root@svn:/root/backup# du -b backup.sh | sed 's/\([0-9]*\)\(.*\)/\1/'
4252

Just because the size is the same doesn't mean that it has not changed so also compare the md5 stamp:

root@svn:/root/backup# md5sum backup.sh  | sed 's/\([a-Z0-9]*\)\(.*\)/\1/'
241cca25e509409c1fbd6f1d46ec94e6

Now just automate all of that and you're good to go!

Thank you for helping :)

Lets analize everything.
du lists with details everything in the current folder, -b showing it in bytes and sed cuts off all the chars listed. That I understand.

md5sum would actually show me the md5 of backup.sh right? Not the actual files in the backed up file/folder/etc. And why would I cut off those chars if md5 includes letters and numbers?

Also reexplain please the part about "build a file index of your source directories and destination directories. Then build a list of source/dest files that do not exist in either folders and delete/add them as necessary."

would I have to do something like:

ls /x >> /x/xlist
ls /y >>/x/ylist
if xlist -ne ylist then
....

Is that what you ment?

>>md5sum would actually show me the md5 of backup.sh right? Not the actual files in the backed up file/folder/etc. And why would I cut off those chars if md5 includes letters and numbers?

The expression I gave for the md5 didn't cut off anything, it took the entire hash. Just like du you will need to run md5sum on every file to get the file size & check sum.

As far as your concept for builing the directories -- yes, that is how you would go about it. However ls prints out a lot of crap you don't need for this so you would be better off using find /src/dir -type d to make that directories with mkdir -p and then use find /src/dir -type f to get the files.

As far as your concept for builing the directories -- yes, that is how you would go about it. However ls prints out a lot of crap you don't need for this so you would be better off using find /src/dir -type d to make that directories with mkdir -p and then use find /src/dir -type f to get the files.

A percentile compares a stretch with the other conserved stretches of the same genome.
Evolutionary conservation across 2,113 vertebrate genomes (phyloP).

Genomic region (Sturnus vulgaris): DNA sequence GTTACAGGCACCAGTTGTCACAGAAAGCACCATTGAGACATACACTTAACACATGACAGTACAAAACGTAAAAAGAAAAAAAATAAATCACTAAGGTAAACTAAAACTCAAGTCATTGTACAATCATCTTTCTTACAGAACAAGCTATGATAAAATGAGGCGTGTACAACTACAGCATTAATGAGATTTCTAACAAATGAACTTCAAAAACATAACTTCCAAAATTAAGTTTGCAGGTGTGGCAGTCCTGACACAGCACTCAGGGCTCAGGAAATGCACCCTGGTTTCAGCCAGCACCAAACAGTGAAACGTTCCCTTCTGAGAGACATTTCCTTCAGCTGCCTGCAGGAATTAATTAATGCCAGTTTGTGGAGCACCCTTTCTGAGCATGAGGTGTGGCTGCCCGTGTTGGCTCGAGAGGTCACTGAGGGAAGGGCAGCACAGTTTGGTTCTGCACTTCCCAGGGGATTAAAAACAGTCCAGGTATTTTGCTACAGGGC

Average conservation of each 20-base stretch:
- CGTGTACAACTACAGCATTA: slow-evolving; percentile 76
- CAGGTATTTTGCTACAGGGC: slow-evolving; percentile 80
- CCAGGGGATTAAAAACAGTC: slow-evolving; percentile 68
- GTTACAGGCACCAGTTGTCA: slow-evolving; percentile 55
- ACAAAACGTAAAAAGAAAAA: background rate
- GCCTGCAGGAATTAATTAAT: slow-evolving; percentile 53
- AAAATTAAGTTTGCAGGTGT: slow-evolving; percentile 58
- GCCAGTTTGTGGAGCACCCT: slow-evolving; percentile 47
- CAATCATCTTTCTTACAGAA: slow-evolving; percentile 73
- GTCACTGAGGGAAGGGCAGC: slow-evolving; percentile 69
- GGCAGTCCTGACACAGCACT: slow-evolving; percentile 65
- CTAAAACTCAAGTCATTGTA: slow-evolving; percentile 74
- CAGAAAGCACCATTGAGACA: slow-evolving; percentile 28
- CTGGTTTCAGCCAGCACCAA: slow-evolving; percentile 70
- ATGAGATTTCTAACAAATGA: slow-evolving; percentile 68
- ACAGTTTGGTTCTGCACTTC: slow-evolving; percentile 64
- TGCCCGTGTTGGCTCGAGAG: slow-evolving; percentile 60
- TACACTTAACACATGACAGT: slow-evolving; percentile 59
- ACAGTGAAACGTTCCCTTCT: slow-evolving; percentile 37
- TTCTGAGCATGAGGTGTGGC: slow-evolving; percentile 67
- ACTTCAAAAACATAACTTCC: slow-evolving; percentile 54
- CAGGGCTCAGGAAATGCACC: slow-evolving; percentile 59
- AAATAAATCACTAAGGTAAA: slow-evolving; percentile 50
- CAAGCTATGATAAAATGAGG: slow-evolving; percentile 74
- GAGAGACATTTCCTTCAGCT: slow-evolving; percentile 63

I believe /src/dir is the current directory so I would have to change it; Is there any variable in Linux that shows the current directory? Could I maybe use pwd?

.... you have a long road ahead of you :)

Take your pick

sk@sk:~$ pwd
/home/wheel/sk
sk@sk:~$ echo ${PWD}
/home/wheel/sk

.... you have a long road ahead of you :)

Rome wasnt built in a day right? Even though I have to get Rome done in alot less days....

Take your pick

sk@sk:~$ pwd
/home/wheel/sk
sk@sk:~$ echo ${PWD}
/home/wheel/sk

AFAIK, pwd is just a function that returns the current path and $PWD is just a variable that changes each time Im at a new path.

Correct? So the best way (IMO) would be just simply using path...

you shouldn't be cd'ing in a shell script to do backups in my opinion so that should be irrelevant.

you shouldn't be cd'ing in a shell script to do backups in my opinion so that should be irrelevant.

Not sure what you ment by cd'ing....I havent used cd in anything Ive said.

Well pwd gives you the current directory. In a shell script if you're not using 'cd' then the result of 'pwd' would never change -- thus raising the question of why use it?